Sunday, August 30, 2009

CFP: Medievalism of Nostalgia

The Medievalism of Nostalgia
An ARC NEER Conference

Call For Papers

Graduate Centre, University of Melbourne
November 27-28, 2009

Thomas Cole, "Expulsion from the Garden of Eden" (1828)

Nostalgia, first perceived in the 17th century as an obscure condition of homesickness afflicting soldiers serving abroad, is now recognized as a key symptom of modernity. Medievalism­ - the re-imagining and re-invention of the Middle Ages - ­has provided a desirable home for the longings of nostalgia since the 18th century or earlier. This conference offers an opportunity to investigate the privileged association between the two terms. Keynote speakers at the conference are Professor Linda M. Austin (Oklahoma State University), Dr. Louise D'Arcens (University of Wollongong), Professor Andrew Lynch (University of Western Australia). Cost of registration is $60/$40 concession.

Papers are invited which explore the links between medievalism and nostalgia from any perspective. Possible fields of interest include: theory and history of nostalgia and medievalism; literature; music and performing arts; art and architecture; cinema, television and digital media; popular culture; detective fiction; tourism and heritage sites; historical recreation societies; nationalism and medievalism; pedagogy; museums and galleries.

Please submit your title and 250-word abstract for papers of twenty minutes in length to the convenor, Helen Dell, School of Culture and Communication, University of Melbourne (helendel AT by September 11, 2009. Please include affiliation and contact details with your abstract. Further details will be available at the conference website and on the Network for Early European Research events web site.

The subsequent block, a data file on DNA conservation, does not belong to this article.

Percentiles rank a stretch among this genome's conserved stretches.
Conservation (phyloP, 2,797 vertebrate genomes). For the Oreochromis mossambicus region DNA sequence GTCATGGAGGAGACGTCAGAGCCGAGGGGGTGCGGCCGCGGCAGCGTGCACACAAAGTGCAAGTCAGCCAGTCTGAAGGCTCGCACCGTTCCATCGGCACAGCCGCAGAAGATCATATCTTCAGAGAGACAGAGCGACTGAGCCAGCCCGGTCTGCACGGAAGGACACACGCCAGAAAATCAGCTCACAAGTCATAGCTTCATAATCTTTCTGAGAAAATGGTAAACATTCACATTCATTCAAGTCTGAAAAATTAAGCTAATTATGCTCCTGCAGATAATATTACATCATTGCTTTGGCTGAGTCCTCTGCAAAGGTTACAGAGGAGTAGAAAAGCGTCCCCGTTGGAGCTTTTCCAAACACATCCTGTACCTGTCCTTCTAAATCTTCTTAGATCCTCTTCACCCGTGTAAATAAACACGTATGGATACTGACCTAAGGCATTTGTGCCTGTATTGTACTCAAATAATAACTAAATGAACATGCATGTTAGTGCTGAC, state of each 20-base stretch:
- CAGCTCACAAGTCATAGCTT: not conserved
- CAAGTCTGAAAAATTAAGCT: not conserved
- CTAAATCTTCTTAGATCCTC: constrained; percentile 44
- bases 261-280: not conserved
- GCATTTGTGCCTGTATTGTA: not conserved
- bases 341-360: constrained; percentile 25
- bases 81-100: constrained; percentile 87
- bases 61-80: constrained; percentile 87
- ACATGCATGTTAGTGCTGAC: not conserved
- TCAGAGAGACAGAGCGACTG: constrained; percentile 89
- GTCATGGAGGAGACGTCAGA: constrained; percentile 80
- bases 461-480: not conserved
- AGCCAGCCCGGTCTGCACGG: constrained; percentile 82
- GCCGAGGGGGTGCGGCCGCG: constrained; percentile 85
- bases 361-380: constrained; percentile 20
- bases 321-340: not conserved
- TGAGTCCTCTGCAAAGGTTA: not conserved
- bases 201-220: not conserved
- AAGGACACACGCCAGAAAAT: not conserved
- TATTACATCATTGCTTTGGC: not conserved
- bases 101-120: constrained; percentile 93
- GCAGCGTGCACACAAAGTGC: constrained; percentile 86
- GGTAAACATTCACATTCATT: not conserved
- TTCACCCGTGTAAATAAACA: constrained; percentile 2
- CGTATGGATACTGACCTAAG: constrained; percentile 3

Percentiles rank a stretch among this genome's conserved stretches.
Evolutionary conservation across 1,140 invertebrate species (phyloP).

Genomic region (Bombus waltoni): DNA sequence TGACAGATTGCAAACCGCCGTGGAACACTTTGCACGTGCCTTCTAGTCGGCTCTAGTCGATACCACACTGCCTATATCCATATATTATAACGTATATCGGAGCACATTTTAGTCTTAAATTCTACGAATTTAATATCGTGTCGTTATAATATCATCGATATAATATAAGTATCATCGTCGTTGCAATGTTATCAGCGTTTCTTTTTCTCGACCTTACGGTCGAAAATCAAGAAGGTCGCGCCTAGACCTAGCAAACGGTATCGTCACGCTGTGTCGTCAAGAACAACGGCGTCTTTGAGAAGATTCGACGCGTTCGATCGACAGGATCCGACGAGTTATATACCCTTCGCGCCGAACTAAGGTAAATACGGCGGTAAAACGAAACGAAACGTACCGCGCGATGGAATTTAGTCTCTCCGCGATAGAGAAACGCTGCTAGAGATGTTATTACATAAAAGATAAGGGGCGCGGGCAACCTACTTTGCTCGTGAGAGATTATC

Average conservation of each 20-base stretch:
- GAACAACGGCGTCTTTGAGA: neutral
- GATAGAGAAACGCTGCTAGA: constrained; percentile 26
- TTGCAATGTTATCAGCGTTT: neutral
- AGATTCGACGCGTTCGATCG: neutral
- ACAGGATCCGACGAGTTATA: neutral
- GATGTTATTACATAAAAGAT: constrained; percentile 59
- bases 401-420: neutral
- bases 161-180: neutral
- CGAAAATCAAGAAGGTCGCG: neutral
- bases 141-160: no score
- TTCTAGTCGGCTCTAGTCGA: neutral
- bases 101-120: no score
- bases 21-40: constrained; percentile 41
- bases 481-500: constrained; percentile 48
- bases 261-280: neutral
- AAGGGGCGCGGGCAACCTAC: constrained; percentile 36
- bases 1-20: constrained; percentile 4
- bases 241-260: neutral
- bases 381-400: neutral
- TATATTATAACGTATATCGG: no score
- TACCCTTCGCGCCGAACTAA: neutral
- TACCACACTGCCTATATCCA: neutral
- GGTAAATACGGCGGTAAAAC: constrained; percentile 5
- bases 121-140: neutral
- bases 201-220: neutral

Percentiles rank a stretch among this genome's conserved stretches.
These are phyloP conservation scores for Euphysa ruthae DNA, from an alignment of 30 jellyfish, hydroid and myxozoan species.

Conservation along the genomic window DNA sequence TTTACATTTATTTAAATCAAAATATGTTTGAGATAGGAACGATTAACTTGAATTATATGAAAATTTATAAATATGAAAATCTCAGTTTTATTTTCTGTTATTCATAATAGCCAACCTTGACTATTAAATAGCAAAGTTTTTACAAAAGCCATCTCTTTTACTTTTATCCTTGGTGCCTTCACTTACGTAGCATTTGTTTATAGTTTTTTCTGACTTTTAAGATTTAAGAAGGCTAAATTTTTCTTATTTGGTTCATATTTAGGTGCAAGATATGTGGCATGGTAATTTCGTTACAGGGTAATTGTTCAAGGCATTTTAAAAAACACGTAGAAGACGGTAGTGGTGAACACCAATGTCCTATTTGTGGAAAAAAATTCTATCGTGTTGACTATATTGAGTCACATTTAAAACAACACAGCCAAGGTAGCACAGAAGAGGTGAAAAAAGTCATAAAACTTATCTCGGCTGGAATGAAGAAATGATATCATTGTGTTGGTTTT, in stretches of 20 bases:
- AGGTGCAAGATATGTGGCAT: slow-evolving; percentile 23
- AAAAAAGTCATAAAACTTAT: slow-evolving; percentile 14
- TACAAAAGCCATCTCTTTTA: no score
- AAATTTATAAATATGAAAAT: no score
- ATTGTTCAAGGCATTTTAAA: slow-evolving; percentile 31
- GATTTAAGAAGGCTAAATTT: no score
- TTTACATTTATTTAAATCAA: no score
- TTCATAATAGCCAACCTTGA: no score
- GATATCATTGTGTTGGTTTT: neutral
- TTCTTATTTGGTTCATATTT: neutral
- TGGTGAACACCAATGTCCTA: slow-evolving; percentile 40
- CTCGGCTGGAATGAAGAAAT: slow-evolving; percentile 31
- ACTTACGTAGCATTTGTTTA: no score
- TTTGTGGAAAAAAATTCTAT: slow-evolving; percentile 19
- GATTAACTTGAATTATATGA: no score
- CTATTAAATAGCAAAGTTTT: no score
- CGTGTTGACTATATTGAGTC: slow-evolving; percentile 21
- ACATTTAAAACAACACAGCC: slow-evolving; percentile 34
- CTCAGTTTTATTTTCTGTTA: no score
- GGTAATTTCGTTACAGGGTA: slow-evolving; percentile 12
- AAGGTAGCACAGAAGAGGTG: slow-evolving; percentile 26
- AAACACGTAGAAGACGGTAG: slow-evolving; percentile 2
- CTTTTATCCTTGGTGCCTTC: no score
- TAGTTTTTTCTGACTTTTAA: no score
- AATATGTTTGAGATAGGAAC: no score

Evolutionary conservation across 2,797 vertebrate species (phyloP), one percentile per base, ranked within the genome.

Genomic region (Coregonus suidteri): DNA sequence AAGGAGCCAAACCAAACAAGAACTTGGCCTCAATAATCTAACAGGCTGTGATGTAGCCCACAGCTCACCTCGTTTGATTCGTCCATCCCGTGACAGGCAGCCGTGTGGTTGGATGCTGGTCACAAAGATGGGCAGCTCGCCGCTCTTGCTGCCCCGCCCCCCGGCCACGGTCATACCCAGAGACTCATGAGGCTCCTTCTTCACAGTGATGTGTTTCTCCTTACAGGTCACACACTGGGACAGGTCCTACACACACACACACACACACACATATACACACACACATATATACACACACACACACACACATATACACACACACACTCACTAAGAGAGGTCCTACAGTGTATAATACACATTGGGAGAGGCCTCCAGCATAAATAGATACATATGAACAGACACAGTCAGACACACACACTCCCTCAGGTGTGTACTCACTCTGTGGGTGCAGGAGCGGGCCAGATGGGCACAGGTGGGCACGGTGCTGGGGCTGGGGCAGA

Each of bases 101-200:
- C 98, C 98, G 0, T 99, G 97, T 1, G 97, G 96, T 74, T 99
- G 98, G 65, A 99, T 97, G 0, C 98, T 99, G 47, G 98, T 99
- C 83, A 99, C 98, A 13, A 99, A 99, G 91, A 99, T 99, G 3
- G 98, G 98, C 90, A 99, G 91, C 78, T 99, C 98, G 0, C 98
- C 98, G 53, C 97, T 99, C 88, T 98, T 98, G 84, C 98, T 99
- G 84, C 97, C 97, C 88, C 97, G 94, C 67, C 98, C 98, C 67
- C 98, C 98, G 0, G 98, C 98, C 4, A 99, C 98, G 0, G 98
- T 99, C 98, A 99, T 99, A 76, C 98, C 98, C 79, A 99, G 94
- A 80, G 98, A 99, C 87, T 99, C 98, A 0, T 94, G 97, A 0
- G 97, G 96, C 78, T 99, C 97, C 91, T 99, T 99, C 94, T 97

A postgraduate/early career researcher masterclass will be held immediately after the conference, on Sunday November 29. This day-long event will focus specifically on the theorising of nostalgia, and will be geared toward assisting postgraduates and early career researchers in developing a rigorous and confident engagement with nostalgia and associated concepts. While the masterclass will have a medievalist emphasis, it will not be limited to medievalism, so postgraduates and early career researchers in a range of areas are welcome to apply. This event will be convened by Louise D’Arcens and Andrew Lynch as part of their current Australian Research Council-funded project on Medievalism in Australian Cultural Memory. The masterclass will also involve input from other academic guests working in the areas of nostalgia and cultural memory. Further details to come when they are confirmed. Interested postgraduates and early career researchers should contact either Andrew Lynch (alynch AT or Louise D'Arcens (louised AT by October 1. Proposals should include name, academic affiliation, and 200 words describing your current research project and how you see it intersecting with issues of nostalgia and/or cultural memory.


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